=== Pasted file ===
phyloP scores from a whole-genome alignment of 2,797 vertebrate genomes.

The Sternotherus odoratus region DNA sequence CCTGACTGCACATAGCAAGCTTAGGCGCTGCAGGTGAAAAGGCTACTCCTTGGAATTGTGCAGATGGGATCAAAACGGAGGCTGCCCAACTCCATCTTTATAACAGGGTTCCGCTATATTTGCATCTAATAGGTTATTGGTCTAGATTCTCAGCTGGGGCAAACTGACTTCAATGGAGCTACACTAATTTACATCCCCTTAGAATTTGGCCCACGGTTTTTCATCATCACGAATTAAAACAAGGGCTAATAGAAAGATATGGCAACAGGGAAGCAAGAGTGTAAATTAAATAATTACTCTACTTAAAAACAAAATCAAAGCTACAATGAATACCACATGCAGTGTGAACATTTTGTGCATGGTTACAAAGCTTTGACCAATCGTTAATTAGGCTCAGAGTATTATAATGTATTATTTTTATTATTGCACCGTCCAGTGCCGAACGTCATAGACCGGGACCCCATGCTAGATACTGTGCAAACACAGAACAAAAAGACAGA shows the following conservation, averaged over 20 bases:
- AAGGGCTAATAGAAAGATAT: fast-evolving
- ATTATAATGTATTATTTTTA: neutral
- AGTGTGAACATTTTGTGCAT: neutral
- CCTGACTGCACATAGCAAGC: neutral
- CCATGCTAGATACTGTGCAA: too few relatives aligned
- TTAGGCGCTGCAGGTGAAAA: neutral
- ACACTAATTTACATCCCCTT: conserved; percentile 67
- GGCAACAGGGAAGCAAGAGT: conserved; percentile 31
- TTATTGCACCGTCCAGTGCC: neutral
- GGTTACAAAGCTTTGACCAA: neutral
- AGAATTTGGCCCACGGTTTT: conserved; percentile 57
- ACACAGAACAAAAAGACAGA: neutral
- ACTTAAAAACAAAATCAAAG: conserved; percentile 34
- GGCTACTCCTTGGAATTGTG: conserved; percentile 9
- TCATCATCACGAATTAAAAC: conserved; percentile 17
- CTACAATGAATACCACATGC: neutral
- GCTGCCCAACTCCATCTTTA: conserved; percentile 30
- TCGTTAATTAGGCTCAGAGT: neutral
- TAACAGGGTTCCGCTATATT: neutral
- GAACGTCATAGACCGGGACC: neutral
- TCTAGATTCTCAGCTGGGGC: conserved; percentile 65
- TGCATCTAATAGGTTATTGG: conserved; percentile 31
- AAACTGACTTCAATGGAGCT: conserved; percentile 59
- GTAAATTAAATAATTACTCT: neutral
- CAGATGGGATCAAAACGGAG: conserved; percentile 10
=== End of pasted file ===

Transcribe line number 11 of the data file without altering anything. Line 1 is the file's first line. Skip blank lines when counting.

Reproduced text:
- TTATTGCACCGTCCAGTGCC: neutral